In the Kingdom of Saudi Arabia (KSA), qualitative research methods are infrequently employed, as researchers in the region are more accustomed to quantitative approaches, with a certain hesitancy to embrace qualitative methodology. This research endeavor focuses on exploring the impediments faced by individuals engaged in qualitative research within the Saudi context. To do so, I conducted semi-structured interviews with eight doctoral students and employed a qualitative case study design for this paper. Utilizing the MAXQDA software, I also applied thematic analysis to the data gathered from the interviews. The primary findings highlight three significant themes: (a) challenges related to organizational aspects, (b) difficulties stemming from social and cultural factors, and (c) obstacles specific to qualitative research practices. This paper, unique in its contribution to the region, addresses a wide range of issues faced by qualitative researchers to support and enhance their research endeavors. While this study holds relevance for researchers, its significance extends notably to policymakers, academics, and higher education institutions in the KSA.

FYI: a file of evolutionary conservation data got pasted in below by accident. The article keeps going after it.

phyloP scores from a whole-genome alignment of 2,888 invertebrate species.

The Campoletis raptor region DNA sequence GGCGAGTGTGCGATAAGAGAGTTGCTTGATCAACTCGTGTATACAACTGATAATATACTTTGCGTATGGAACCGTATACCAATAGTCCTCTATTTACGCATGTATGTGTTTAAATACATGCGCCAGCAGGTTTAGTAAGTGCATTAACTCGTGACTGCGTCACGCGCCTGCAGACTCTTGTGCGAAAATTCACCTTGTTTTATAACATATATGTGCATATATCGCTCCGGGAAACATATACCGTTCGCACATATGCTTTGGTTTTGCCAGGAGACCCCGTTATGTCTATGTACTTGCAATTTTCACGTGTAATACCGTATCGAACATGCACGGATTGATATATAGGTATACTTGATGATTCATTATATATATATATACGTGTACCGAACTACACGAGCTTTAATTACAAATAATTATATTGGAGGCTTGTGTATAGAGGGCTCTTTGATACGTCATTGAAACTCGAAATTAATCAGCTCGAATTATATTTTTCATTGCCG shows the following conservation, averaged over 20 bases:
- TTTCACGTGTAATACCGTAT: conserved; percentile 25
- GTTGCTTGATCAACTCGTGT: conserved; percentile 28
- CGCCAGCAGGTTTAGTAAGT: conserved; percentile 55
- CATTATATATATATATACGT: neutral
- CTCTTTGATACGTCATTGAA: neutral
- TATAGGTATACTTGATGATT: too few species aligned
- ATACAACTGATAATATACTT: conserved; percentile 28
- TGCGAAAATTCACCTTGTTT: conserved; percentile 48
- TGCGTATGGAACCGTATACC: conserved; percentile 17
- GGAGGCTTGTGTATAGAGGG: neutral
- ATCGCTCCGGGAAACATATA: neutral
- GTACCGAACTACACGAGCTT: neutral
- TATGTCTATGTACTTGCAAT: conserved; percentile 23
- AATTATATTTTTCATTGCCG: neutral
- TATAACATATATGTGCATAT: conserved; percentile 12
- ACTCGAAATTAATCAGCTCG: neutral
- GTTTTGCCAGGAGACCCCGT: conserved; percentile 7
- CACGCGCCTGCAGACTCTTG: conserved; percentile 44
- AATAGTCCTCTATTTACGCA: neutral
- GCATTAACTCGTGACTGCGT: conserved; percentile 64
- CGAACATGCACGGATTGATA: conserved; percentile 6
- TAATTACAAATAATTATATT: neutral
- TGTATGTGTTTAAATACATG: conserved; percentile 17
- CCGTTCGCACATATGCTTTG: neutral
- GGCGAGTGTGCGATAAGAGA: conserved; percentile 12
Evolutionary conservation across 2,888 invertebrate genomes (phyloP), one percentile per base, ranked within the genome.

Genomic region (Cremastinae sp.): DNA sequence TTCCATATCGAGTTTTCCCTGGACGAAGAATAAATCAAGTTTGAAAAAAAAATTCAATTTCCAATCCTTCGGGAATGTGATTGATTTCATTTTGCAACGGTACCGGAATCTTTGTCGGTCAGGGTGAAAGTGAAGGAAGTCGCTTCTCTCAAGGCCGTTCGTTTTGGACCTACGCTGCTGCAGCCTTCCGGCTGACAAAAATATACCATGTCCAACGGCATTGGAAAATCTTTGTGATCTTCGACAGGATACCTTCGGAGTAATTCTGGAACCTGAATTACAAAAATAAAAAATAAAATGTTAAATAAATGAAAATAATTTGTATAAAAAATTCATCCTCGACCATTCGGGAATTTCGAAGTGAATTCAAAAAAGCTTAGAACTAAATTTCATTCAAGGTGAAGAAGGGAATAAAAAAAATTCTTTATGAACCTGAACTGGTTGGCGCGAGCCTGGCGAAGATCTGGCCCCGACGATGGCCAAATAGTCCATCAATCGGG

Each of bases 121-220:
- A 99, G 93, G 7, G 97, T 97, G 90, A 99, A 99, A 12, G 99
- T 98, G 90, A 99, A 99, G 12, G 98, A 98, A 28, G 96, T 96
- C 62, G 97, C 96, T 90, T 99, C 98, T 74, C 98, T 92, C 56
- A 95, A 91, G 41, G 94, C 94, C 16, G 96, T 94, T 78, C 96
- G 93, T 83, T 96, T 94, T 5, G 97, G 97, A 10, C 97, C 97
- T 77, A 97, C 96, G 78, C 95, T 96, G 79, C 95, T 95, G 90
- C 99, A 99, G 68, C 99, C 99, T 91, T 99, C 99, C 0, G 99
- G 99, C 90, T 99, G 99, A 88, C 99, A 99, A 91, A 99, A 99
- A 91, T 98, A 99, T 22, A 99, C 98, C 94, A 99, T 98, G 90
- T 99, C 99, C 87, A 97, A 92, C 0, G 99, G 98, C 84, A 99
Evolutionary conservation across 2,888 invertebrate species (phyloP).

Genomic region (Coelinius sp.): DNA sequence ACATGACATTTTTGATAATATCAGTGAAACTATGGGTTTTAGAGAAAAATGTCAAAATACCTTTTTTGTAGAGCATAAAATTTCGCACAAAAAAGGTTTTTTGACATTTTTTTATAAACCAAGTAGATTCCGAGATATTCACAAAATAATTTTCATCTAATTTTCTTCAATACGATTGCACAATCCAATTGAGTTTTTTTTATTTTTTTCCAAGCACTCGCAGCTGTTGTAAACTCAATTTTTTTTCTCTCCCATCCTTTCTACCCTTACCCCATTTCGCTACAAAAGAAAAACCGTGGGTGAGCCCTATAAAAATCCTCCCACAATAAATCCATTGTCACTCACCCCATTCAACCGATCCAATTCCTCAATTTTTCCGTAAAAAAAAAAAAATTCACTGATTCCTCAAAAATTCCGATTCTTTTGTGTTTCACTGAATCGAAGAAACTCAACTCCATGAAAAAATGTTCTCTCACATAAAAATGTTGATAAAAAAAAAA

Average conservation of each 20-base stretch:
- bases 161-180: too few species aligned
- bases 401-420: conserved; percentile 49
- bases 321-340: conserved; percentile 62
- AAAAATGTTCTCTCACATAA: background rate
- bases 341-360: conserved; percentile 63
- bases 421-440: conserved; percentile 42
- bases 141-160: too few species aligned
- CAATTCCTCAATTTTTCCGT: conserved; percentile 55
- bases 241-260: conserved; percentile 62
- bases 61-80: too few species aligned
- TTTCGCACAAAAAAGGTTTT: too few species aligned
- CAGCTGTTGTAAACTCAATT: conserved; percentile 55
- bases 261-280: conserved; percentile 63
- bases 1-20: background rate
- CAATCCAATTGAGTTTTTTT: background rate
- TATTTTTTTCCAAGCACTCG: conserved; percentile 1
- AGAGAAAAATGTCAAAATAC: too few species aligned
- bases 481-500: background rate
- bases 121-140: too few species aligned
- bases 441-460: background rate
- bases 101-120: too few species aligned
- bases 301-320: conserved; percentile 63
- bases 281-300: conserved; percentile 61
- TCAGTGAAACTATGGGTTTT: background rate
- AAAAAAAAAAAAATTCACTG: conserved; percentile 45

qualitative research, qualitative case study, qualitative researchers’ challenges, awareness about qualitative research, case study, Saudi Arabia

Author Bio(s)

Abdulrahman Awdah Albeladi is an Associate Professor at the Department of Education at the Islamic University of Madinah (Saudi Arabia). He holds a Ph.D. in Educational Leadership from the University of Southampton, UK. At present, he is a consultant to the President of the Islamic University of Madinah and supervises his office. He also serves as the director of the Scholarship Students Skills Development Center. As a leader of one of the four teams that led the development of the third strategic plan (2020-2025) for the Islamic University, he played a key role in its development. As a researcher, he obtained five grants for research projects. His current research interests include educational leadership, leadership skills, policy in practice, strategic planning, professional development, assessment of student achievement, decentralization, entrepreneurship, and qualitative research. He worked as a reviewer at several academic journals. He is a member of the Saudi Scientific Association for Educational Leadership (SSAEL), the Saudi Educational and Psychological Association (SEPA), and the British Educational Leadership, Management & Administration Society (BELMAS). Please direct corrsspondence to aalbeladi@iu.edu.sa


The researcher wishes to express his sincere gratitude to the Deanship of Scientific Research at the Islamic University of Madinah for the support provided to the research project PPS_2.

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